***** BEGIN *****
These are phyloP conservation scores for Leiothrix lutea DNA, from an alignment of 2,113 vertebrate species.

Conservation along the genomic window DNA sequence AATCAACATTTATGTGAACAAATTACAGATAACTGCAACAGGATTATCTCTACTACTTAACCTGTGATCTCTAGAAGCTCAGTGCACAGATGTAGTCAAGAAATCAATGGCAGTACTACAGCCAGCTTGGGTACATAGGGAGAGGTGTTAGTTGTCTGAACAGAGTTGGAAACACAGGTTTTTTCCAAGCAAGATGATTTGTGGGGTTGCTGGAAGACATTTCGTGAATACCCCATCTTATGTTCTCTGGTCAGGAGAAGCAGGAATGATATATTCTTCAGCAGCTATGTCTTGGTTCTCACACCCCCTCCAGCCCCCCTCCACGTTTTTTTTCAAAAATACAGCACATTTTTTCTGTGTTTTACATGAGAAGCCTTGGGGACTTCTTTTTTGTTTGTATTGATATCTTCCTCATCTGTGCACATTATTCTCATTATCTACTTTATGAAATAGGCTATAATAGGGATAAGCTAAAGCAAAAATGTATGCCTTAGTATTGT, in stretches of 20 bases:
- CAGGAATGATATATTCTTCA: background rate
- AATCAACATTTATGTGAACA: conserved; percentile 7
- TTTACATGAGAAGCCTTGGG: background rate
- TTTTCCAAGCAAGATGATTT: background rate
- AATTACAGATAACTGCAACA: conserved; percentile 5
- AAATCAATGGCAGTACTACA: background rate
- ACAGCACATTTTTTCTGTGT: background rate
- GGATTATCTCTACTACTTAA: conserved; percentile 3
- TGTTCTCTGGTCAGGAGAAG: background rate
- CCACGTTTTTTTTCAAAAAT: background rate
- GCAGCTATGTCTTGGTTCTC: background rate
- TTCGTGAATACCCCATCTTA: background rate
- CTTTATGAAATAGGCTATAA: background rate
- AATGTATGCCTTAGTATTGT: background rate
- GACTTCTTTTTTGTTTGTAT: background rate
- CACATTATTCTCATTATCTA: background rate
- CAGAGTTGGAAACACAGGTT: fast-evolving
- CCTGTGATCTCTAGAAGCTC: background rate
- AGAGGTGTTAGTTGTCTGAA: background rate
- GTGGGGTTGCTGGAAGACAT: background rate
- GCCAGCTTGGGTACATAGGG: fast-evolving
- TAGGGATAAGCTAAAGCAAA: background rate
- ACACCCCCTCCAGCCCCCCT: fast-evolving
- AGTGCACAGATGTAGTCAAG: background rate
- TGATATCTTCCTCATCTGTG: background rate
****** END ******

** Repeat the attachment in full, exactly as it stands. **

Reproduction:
These are phyloP conservation scores for Leiothrix lutea DNA, from an alignment of 2,113 vertebrate species.

Conservation along the genomic window DNA sequence AATCAACATTTATGTGAACAAATTACAGATAACTGCAACAGGATTATCTCTACTACTTAACCTGTGATCTCTAGAAGCTCAGTGCACAGATGTAGTCAAGAAATCAATGGCAGTACTACAGCCAGCTTGGGTACATAGGGAGAGGTGTTAGTTGTCTGAACAGAGTTGGAAACACAGGTTTTTTCCAAGCAAGATGATTTGTGGGGTTGCTGGAAGACATTTCGTGAATACCCCATCTTATGTTCTCTGGTCAGGAGAAGCAGGAATGATATATTCTTCAGCAGCTATGTCTTGGTTCTCACACCCCCTCCAGCCCCCCTCCACGTTTTTTTTCAAAAATACAGCACATTTTTTCTGTGTTTTACATGAGAAGCCTTGGGGACTTCTTTTTTGTTTGTATTGATATCTTCCTCATCTGTGCACATTATTCTCATTATCTACTTTATGAAATAGGCTATAATAGGGATAAGCTAAAGCAAAAATGTATGCCTTAGTATTGT, in stretches of 20 bases:
- CAGGAATGATATATTCTTCA: background rate
- AATCAACATTTATGTGAACA: conserved; percentile 7
- TTTACATGAGAAGCCTTGGG: background rate
- TTTTCCAAGCAAGATGATTT: background rate
- AATTACAGATAACTGCAACA: conserved; percentile 5
- AAATCAATGGCAGTACTACA: background rate
- ACAGCACATTTTTTCTGTGT: background rate
- GGATTATCTCTACTACTTAA: conserved; percentile 3
- TGTTCTCTGGTCAGGAGAAG: background rate
- CCACGTTTTTTTTCAAAAAT: background rate
- GCAGCTATGTCTTGGTTCTC: background rate
- TTCGTGAATACCCCATCTTA: background rate
- CTTTATGAAATAGGCTATAA: background rate
- AATGTATGCCTTAGTATTGT: background rate
- GACTTCTTTTTTGTTTGTAT: background rate
- CACATTATTCTCATTATCTA: background rate
- CAGAGTTGGAAACACAGGTT: fast-evolving
- CCTGTGATCTCTAGAAGCTC: background rate
- AGAGGTGTTAGTTGTCTGAA: background rate
- GTGGGGTTGCTGGAAGACAT: background rate
- GCCAGCTTGGGTACATAGGG: fast-evolving
- TAGGGATAAGCTAAAGCAAA: background rate
- ACACCCCCTCCAGCCCCCCT: fast-evolving
- AGTGCACAGATGTAGTCAAG: background rate
- TGATATCTTCCTCATCTGTG: background rate